Note that (in contrast to old definitions, and with the recognition that FND can occur in patients with normal mental health) there is no requirement to demonstrate a psychological trigger.

Patients with FND have neurological symptoms, but with no structural correlate. The deficit appears voluntary but is produced subconsciously.6 7 This is distinct from factitious disorder or malingering, whereby symptoms are consciously feigned. FND is thought to arise from increased attention to (a ‘rogue representation of’) the body,7 8 abnormal predictions about the body (informed by expectations from society/media/prior beliefs and so on) and altered agency (the brain misperceives internal sensations as external symptoms). This model explains why FND is often triggered by physical injury9—because the body ‘feels different’, especially in circumstances of heightened vigilance and salience (like an accident). Those with chronic stress, childhood adversity and certain personality factors may be more prone to developing FND1 10 (although they can occur in people with no prior adversity or personality factors). This model of FND also explains the persistence of, say, functional cognitive complaints—the brain ‘expects’ to have symptoms that reflect ‘brain damage’. In the case of, say, complex regional pain syndrome (CRPS), the patient/claimant can ‘see evidence’ of an ongoing physical process, and it can be difficult for them to understand the brain’s role in the development of this disorder. It can also help to explain trends in litigation and post-traumatic syndromes, for example, whiplash, repetitive strain injury, ‘railway spine’. Thus, society ‘suggests’ a certain outcome from a particular injury, which is incorporated into the collective lay belief system and the brain ‘predicts’ such an outcome at an individual level.

The diagnosis of FND is made by detection of specific signs on examination11 (see criterion B). Thus, it is not a diagnosis of exclusion, as is often thought. Most signs are based on distraction (eg, the patient’s examination normalises when their brain is not focusing on the symptom) or lay beliefs about illness (eg, dragging of the foot of a weak leg). That signs improve on distraction, or when the claimant thinks they are not being observed, should not, therefore, be taken as evidence that they are feigning. FND is very common,12 and the misdiagnosis rate is very low. A study published in 196513 that reported a high misdiagnosis rate has been ‘revisited’14 and the methods and interpretation called into question15; the low misdiagnosis rate has been supported by subsequent studies.16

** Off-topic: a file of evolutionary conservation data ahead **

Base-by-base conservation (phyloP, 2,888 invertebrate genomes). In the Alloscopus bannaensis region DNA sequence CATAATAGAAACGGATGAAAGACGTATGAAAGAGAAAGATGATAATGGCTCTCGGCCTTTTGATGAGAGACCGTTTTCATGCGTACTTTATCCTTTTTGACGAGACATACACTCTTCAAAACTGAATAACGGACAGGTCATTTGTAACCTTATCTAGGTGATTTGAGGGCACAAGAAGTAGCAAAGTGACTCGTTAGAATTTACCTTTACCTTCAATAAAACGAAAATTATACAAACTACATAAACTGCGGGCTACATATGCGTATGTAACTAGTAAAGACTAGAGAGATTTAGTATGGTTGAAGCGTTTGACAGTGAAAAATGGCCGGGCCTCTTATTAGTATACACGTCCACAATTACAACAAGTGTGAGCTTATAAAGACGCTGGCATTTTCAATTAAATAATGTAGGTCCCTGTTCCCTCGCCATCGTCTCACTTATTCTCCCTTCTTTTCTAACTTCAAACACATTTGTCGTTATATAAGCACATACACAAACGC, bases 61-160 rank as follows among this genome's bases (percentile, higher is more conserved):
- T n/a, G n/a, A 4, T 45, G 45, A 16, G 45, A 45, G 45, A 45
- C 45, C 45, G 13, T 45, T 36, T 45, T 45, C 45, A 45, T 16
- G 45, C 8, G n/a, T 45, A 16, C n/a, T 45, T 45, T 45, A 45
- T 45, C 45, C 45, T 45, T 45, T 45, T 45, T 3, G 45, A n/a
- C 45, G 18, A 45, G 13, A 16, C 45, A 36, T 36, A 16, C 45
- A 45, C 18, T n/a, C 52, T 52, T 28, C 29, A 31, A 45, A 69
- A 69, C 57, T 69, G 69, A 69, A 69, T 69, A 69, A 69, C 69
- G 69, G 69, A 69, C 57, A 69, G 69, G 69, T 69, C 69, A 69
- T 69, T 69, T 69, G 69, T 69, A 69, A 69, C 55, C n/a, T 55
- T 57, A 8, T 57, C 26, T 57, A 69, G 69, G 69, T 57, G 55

It is not possible to know for sure, in an individual person, whether their symptoms and signs are feigned or are functional (ie, with little or no conscious awareness that the signs are produced internally), aside from, for example, video surveillance evidence of a marked discrepancy in reported and actual function. Symptoms can be feigned in the context of factitious disorder or malingering. Factitious disorder is a mental health condition17 and involves feigning symptoms for personal gain. There may be features that are more likely to occur in patients with factitious disorder that help distinguish from patients with FND.18 Malingering is the feigning of symptoms for a specific purpose, that is, material gain (like litigation) or relief from responsibilities. It should be emphasised again that if a claimant has functional symptoms or signs, this is not evidence of feigning.

Patients can have an enduring tendency to suffer functional disorders and develop several/ sequential (not only neurological) symptoms such as fibromyalgia and irritable bowel syndrome; a condition defined in DSM5 as persistent (if >6 months’ duration) somatic symptom disorder (see online supplemental file 1). It is important to recognise this because symptoms may appear to be related to an accident, but actually they may have occurred anyway.

Supplemental material

Treatment for FND includes:

  1. Understanding: a good consultation can be therapeutic19; website resources can be useful (eg,,, as can patient groups (FND Hope/FND Action/FND Dimensions/FND Friends).

  2. Neurophysiotherapy20 using techniques that reduce focus on the abnormal body part.